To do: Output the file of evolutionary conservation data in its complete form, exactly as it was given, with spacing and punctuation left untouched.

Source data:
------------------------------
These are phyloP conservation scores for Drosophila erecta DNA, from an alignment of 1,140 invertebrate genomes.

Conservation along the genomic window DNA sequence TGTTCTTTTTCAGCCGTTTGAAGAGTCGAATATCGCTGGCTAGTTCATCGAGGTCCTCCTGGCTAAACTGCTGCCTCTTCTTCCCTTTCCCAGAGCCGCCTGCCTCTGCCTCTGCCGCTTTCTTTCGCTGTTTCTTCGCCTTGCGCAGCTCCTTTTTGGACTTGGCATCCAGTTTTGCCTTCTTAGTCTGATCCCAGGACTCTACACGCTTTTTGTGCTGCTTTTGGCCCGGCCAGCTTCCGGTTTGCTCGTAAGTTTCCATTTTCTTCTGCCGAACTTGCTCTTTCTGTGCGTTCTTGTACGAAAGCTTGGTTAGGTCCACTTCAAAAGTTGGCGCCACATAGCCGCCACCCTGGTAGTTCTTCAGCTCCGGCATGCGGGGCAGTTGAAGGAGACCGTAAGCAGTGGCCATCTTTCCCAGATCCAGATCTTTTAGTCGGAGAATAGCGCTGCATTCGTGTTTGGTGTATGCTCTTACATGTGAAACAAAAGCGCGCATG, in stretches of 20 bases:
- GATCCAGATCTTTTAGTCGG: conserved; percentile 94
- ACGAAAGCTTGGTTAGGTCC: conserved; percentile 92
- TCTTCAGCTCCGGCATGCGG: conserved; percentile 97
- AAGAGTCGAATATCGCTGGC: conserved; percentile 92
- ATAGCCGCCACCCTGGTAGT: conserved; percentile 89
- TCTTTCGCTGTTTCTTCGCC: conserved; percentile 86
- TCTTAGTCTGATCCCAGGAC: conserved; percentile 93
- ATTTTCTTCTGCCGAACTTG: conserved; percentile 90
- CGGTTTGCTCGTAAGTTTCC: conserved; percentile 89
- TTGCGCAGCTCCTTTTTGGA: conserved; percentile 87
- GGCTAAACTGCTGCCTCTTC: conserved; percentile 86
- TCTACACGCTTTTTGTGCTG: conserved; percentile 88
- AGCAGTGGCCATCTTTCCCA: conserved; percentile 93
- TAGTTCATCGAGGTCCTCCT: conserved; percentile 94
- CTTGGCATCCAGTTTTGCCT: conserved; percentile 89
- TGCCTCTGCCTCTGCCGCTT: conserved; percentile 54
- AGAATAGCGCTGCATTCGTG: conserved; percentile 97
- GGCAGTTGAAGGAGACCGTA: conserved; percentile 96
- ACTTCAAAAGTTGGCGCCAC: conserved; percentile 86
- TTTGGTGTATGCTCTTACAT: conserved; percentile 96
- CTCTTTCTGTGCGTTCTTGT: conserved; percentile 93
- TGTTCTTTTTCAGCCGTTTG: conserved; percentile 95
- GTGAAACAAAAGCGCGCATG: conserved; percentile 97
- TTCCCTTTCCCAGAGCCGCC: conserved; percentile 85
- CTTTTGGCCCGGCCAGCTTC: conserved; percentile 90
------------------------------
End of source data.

These are phyloP conservation scores for Drosophila erecta DNA, from an alignment of 1,140 invertebrate genomes.

Conservation along the genomic window DNA sequence TGTTCTTTTTCAGCCGTTTGAAGAGTCGAATATCGCTGGCTAGTTCATCGAGGTCCTCCTGGCTAAACTGCTGCCTCTTCTTCCCTTTCCCAGAGCCGCCTGCCTCTGCCTCTGCCGCTTTCTTTCGCTGTTTCTTCGCCTTGCGCAGCTCCTTTTTGGACTTGGCATCCAGTTTTGCCTTCTTAGTCTGATCCCAGGACTCTACACGCTTTTTGTGCTGCTTTTGGCCCGGCCAGCTTCCGGTTTGCTCGTAAGTTTCCATTTTCTTCTGCCGAACTTGCTCTTTCTGTGCGTTCTTGTACGAAAGCTTGGTTAGGTCCACTTCAAAAGTTGGCGCCACATAGCCGCCACCCTGGTAGTTCTTCAGCTCCGGCATGCGGGGCAGTTGAAGGAGACCGTAAGCAGTGGCCATCTTTCCCAGATCCAGATCTTTTAGTCGGAGAATAGCGCTGCATTCGTGTTTGGTGTATGCTCTTACATGTGAAACAAAAGCGCGCATG, in stretches of 20 bases:
- GATCCAGATCTTTTAGTCGG: conserved; percentile 94
- ACGAAAGCTTGGTTAGGTCC: conserved; percentile 92
- TCTTCAGCTCCGGCATGCGG: conserved; percentile 97
- AAGAGTCGAATATCGCTGGC: conserved; percentile 92
- ATAGCCGCCACCCTGGTAGT: conserved; percentile 89
- TCTTTCGCTGTTTCTTCGCC: conserved; percentile 86
- TCTTAGTCTGATCCCAGGAC: conserved; percentile 93
- ATTTTCTTCTGCCGAACTTG: conserved; percentile 90
- CGGTTTGCTCGTAAGTTTCC: conserved; percentile 89
- TTGCGCAGCTCCTTTTTGGA: conserved; percentile 87
- GGCTAAACTGCTGCCTCTTC: conserved; percentile 86
- TCTACACGCTTTTTGTGCTG: conserved; percentile 88
- AGCAGTGGCCATCTTTCCCA: conserved; percentile 93
- TAGTTCATCGAGGTCCTCCT: conserved; percentile 94
- CTTGGCATCCAGTTTTGCCT: conserved; percentile 89
- TGCCTCTGCCTCTGCCGCTT: conserved; percentile 54
- AGAATAGCGCTGCATTCGTG: conserved; percentile 97
- GGCAGTTGAAGGAGACCGTA: conserved; percentile 96
- ACTTCAAAAGTTGGCGCCAC: conserved; percentile 86
- TTTGGTGTATGCTCTTACAT: conserved; percentile 96
- CTCTTTCTGTGCGTTCTTGT: conserved; percentile 93
- TGTTCTTTTTCAGCCGTTTG: conserved; percentile 95
- GTGAAACAAAAGCGCGCATG: conserved; percentile 97
- TTCCCTTTCCCAGAGCCGCC: conserved; percentile 85
- CTTTTGGCCCGGCCAGCTTC: conserved; percentile 90